Frank Hurley's images of Shackleton's epic voyage to the Antarctic in 1915 have been etched permanently into the psyche of the nation. At the time it took all of Hurley's intimate knowledge of his art and practical sense simply to get them fixed on those fragile glass holders of history. But what kind of impact would Shackleton's survival story have had if Hurley had failed in his efforts, or if even those rudimentary photographic technologies had not been available? We would never have seen the Endurance slowly crumbling under the incessant squeeze of the surrounding ice; the intimate relationship between crew and their dog teams (which were eventually sacrificed for food); or the haunted faces of the crew as Shackleton set off for South Georgia in a last roll of the survival dice. The enduring memories would have relied upon words alone, which, despite the strength of Shackleton's writing skills, would not have captured the emotive power of Hurley's images.
Given the time it took Hurley to set up each photograph and the limited number of glass plates available for shooting, it is amazing that so many became enduring images. At the time, photographing wild places was only for the committed and skilled. The first significant change in exploration photography came when George Eastman launched the lightweight and simple Kodak box camera. With a `press-the-button-and-we-do-the-rest' approach, Eastman's invention enabled people to document their adventures without needing to learn how to develop film. Lieutenant Robert Peary used a Kodak box camera to record his search for the North Pole in 1909.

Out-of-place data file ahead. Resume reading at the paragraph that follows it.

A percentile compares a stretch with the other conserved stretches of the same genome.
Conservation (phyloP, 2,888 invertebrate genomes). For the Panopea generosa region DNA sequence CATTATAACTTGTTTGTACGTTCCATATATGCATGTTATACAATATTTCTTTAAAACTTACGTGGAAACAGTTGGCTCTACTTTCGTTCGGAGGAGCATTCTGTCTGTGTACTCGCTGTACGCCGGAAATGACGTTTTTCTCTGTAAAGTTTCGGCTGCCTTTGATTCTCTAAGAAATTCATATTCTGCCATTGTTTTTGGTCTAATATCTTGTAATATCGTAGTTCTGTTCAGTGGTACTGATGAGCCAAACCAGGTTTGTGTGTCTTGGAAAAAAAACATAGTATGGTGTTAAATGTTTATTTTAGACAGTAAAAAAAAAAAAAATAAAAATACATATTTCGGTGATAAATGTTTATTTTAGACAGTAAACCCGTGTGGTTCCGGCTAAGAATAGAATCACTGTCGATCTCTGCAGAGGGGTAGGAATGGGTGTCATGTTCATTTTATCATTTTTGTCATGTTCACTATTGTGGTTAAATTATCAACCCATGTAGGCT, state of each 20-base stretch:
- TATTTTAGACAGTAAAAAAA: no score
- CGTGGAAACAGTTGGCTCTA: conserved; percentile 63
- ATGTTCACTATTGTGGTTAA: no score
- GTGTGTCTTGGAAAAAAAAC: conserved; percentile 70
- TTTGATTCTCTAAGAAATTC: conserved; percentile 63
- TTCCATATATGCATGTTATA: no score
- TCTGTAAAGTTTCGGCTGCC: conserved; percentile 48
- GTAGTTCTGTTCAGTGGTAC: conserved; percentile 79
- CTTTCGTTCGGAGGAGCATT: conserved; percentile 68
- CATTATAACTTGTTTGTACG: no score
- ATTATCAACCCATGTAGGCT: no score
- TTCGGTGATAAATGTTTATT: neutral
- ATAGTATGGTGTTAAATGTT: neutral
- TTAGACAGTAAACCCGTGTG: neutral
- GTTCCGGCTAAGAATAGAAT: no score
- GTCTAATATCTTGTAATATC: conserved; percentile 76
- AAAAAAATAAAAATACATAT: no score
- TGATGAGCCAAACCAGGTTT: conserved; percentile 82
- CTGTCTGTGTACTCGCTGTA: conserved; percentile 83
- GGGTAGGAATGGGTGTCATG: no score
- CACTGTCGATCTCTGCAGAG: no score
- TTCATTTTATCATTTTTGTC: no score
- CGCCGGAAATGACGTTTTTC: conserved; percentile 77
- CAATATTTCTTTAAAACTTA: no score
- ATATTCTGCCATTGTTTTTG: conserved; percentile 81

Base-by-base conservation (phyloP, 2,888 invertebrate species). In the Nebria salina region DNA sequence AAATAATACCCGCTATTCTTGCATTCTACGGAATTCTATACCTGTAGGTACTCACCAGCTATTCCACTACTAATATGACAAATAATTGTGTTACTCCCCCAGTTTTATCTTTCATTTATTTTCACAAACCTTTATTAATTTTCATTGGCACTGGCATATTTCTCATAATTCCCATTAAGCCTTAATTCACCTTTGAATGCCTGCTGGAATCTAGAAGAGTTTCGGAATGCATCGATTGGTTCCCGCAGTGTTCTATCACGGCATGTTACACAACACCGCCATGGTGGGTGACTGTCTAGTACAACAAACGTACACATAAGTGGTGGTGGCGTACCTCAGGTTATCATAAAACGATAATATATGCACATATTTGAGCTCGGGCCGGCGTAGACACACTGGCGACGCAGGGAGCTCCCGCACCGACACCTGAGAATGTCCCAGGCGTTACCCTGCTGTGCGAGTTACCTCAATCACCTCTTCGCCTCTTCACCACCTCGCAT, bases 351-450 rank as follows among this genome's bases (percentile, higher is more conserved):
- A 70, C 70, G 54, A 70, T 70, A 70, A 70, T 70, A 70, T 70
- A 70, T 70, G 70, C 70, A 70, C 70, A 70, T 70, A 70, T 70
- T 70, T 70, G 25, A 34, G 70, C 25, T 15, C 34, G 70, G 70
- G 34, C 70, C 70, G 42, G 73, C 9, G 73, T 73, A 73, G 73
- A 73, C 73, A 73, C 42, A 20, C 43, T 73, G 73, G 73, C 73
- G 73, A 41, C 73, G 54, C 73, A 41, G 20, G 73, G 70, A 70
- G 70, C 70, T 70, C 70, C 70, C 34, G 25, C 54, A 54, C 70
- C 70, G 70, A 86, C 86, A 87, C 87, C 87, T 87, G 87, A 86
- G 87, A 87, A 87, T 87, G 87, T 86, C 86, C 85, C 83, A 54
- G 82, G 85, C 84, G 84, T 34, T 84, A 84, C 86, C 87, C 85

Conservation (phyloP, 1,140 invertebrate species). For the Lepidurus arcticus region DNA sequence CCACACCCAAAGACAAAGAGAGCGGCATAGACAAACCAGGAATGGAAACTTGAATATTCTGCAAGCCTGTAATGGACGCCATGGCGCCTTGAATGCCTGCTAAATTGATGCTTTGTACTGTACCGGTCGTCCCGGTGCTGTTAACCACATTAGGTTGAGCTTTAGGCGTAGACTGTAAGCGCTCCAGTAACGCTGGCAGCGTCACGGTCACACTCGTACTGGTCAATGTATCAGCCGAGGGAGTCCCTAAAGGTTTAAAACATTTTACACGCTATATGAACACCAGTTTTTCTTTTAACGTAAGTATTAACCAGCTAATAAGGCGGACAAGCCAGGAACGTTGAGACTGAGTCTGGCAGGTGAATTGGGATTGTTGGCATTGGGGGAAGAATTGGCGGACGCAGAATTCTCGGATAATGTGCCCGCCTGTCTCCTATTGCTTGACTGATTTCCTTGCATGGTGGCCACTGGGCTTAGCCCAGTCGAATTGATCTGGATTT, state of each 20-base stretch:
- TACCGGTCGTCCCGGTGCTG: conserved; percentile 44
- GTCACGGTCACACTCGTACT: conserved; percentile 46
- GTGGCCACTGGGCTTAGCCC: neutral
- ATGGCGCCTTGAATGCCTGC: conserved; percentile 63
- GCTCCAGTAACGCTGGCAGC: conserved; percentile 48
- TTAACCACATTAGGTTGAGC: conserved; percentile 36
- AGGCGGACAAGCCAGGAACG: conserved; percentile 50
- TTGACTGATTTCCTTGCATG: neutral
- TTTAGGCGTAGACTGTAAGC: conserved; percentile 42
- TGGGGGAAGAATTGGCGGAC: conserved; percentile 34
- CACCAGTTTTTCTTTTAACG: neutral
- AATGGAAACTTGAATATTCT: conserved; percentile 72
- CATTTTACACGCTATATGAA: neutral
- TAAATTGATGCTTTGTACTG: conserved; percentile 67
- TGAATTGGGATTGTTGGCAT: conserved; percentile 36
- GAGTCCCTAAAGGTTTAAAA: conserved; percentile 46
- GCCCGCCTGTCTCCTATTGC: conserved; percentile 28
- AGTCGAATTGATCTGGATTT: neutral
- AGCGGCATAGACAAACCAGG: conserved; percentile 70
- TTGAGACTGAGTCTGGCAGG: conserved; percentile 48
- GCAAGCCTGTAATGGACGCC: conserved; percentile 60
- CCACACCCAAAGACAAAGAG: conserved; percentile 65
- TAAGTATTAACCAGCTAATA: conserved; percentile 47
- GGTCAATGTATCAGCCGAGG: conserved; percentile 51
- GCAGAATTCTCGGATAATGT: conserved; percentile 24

But it wasn't until the introduction of the 35mm single lens reflex (SLR) camera that adventure photography really changed and became accessible to anyone. Small, cheap, reliable and easy to use, explorers and adventurers no longer needed an entourage of porters and a master's degree in photographic science. Thirty-six exposure film was neatly loaded into metal canisters that could survive life on the road, and various lenses could be used with the same camera body to alter the viewpoint. Plus, where Hurley et al saw the world upside down through their view cameras, SLRs enabled photographers to see their subject oriented correctly. But not all the problems of shooting images in extreme places were solved--film can still freeze and snap, and batteries can die in the cold--but in comparison, modern adventure-photographers have a stress-flee existence.
An explosion in expedition imagery also served to bring celebrity status to some of the more daring and charismatic characters involved, such as Sir Ranulph Fiennes and Sir Chris Bonington. In the increasing competition for personal and expedition sponsorship, photography has become a key tool in securing finance to push the limits of exploration and challenge. Large and progressive companies such as Dyson, Berghaus, Motorola and Sector Watches sign sizeable funding cheques in the belief that having their logo or equipment associated with these adventurers reflects well on consumer perceptions of their own company dynamism and ethics. …